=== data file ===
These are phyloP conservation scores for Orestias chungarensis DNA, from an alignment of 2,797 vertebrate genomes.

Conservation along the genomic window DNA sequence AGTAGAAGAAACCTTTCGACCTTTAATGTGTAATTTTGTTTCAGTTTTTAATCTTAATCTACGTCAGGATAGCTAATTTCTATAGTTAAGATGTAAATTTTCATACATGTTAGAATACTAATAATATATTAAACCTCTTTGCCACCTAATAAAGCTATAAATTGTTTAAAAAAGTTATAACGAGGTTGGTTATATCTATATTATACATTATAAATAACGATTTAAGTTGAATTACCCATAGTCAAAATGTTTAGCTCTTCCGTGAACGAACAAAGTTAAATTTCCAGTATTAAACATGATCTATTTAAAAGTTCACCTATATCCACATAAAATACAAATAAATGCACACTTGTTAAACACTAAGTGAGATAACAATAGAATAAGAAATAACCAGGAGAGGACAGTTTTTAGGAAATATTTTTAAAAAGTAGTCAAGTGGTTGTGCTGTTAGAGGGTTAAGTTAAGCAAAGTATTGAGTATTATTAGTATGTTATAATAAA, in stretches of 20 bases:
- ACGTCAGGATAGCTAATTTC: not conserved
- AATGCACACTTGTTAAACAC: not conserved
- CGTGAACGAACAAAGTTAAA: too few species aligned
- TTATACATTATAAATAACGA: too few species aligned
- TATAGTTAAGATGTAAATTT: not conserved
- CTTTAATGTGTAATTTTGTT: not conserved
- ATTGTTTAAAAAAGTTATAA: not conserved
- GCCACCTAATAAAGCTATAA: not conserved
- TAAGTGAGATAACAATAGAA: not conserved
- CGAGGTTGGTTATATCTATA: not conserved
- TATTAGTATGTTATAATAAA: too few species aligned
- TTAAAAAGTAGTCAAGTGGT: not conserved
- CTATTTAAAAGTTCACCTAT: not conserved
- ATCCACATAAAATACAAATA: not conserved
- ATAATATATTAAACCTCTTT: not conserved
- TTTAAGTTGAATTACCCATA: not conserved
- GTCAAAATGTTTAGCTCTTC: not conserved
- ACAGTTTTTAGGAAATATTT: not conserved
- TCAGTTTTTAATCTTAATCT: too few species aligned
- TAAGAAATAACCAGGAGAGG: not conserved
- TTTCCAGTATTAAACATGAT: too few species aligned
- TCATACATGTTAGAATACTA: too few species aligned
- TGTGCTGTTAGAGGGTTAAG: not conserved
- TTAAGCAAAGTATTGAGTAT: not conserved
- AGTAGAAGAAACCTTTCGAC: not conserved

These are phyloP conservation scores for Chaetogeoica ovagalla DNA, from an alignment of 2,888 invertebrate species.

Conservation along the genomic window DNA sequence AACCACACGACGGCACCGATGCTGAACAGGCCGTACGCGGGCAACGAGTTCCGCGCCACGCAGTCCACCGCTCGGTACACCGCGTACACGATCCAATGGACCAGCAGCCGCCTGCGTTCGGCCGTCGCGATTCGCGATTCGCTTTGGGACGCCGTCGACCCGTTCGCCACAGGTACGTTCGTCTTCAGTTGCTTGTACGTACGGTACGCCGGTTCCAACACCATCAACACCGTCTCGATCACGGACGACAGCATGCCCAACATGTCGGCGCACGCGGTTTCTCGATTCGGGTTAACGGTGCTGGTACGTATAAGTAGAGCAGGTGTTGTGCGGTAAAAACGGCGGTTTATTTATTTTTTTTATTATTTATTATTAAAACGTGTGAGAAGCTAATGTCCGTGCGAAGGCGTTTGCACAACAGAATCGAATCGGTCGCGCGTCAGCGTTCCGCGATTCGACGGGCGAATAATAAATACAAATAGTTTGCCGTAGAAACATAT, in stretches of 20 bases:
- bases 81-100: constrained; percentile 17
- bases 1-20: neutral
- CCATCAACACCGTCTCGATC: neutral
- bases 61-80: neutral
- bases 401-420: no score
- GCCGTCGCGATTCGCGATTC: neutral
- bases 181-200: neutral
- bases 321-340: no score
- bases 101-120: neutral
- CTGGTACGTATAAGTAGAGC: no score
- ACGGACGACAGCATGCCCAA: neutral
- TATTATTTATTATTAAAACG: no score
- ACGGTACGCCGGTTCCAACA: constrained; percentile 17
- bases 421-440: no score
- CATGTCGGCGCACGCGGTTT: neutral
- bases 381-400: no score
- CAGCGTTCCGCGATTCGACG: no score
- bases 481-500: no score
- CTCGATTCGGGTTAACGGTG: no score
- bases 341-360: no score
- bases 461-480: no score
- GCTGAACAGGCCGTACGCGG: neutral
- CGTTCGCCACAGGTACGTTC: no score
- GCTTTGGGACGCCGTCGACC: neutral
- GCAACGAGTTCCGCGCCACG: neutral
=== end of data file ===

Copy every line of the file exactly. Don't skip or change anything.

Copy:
These are phyloP conservation scores for Orestias chungarensis DNA, from an alignment of 2,797 vertebrate genomes.

Conservation along the genomic window DNA sequence AGTAGAAGAAACCTTTCGACCTTTAATGTGTAATTTTGTTTCAGTTTTTAATCTTAATCTACGTCAGGATAGCTAATTTCTATAGTTAAGATGTAAATTTTCATACATGTTAGAATACTAATAATATATTAAACCTCTTTGCCACCTAATAAAGCTATAAATTGTTTAAAAAAGTTATAACGAGGTTGGTTATATCTATATTATACATTATAAATAACGATTTAAGTTGAATTACCCATAGTCAAAATGTTTAGCTCTTCCGTGAACGAACAAAGTTAAATTTCCAGTATTAAACATGATCTATTTAAAAGTTCACCTATATCCACATAAAATACAAATAAATGCACACTTGTTAAACACTAAGTGAGATAACAATAGAATAAGAAATAACCAGGAGAGGACAGTTTTTAGGAAATATTTTTAAAAAGTAGTCAAGTGGTTGTGCTGTTAGAGGGTTAAGTTAAGCAAAGTATTGAGTATTATTAGTATGTTATAATAAA, in stretches of 20 bases:
- ACGTCAGGATAGCTAATTTC: not conserved
- AATGCACACTTGTTAAACAC: not conserved
- CGTGAACGAACAAAGTTAAA: too few species aligned
- TTATACATTATAAATAACGA: too few species aligned
- TATAGTTAAGATGTAAATTT: not conserved
- CTTTAATGTGTAATTTTGTT: not conserved
- ATTGTTTAAAAAAGTTATAA: not conserved
- GCCACCTAATAAAGCTATAA: not conserved
- TAAGTGAGATAACAATAGAA: not conserved
- CGAGGTTGGTTATATCTATA: not conserved
- TATTAGTATGTTATAATAAA: too few species aligned
- TTAAAAAGTAGTCAAGTGGT: not conserved
- CTATTTAAAAGTTCACCTAT: not conserved
- ATCCACATAAAATACAAATA: not conserved
- ATAATATATTAAACCTCTTT: not conserved
- TTTAAGTTGAATTACCCATA: not conserved
- GTCAAAATGTTTAGCTCTTC: not conserved
- ACAGTTTTTAGGAAATATTT: not conserved
- TCAGTTTTTAATCTTAATCT: too few species aligned
- TAAGAAATAACCAGGAGAGG: not conserved
- TTTCCAGTATTAAACATGAT: too few species aligned
- TCATACATGTTAGAATACTA: too few species aligned
- TGTGCTGTTAGAGGGTTAAG: not conserved
- TTAAGCAAAGTATTGAGTAT: not conserved
- AGTAGAAGAAACCTTTCGAC: not conserved

These are phyloP conservation scores for Chaetogeoica ovagalla DNA, from an alignment of 2,888 invertebrate species.

Conservation along the genomic window DNA sequence AACCACACGACGGCACCGATGCTGAACAGGCCGTACGCGGGCAACGAGTTCCGCGCCACGCAGTCCACCGCTCGGTACACCGCGTACACGATCCAATGGACCAGCAGCCGCCTGCGTTCGGCCGTCGCGATTCGCGATTCGCTTTGGGACGCCGTCGACCCGTTCGCCACAGGTACGTTCGTCTTCAGTTGCTTGTACGTACGGTACGCCGGTTCCAACACCATCAACACCGTCTCGATCACGGACGACAGCATGCCCAACATGTCGGCGCACGCGGTTTCTCGATTCGGGTTAACGGTGCTGGTACGTATAAGTAGAGCAGGTGTTGTGCGGTAAAAACGGCGGTTTATTTATTTTTTTTATTATTTATTATTAAAACGTGTGAGAAGCTAATGTCCGTGCGAAGGCGTTTGCACAACAGAATCGAATCGGTCGCGCGTCAGCGTTCCGCGATTCGACGGGCGAATAATAAATACAAATAGTTTGCCGTAGAAACATAT, in stretches of 20 bases:
- bases 81-100: constrained; percentile 17
- bases 1-20: neutral
- CCATCAACACCGTCTCGATC: neutral
- bases 61-80: neutral
- bases 401-420: no score
- GCCGTCGCGATTCGCGATTC: neutral
- bases 181-200: neutral
- bases 321-340: no score
- bases 101-120: neutral
- CTGGTACGTATAAGTAGAGC: no score
- ACGGACGACAGCATGCCCAA: neutral
- TATTATTTATTATTAAAACG: no score
- ACGGTACGCCGGTTCCAACA: constrained; percentile 17
- bases 421-440: no score
- CATGTCGGCGCACGCGGTTT: neutral
- bases 381-400: no score
- CAGCGTTCCGCGATTCGACG: no score
- bases 481-500: no score
- CTCGATTCGGGTTAACGGTG: no score
- bases 341-360: no score
- bases 461-480: no score
- GCTGAACAGGCCGTACGCGG: neutral
- CGTTCGCCACAGGTACGTTC: no score
- GCTTTGGGACGCCGTCGACC: neutral
- GCAACGAGTTCCGCGCCACG: neutral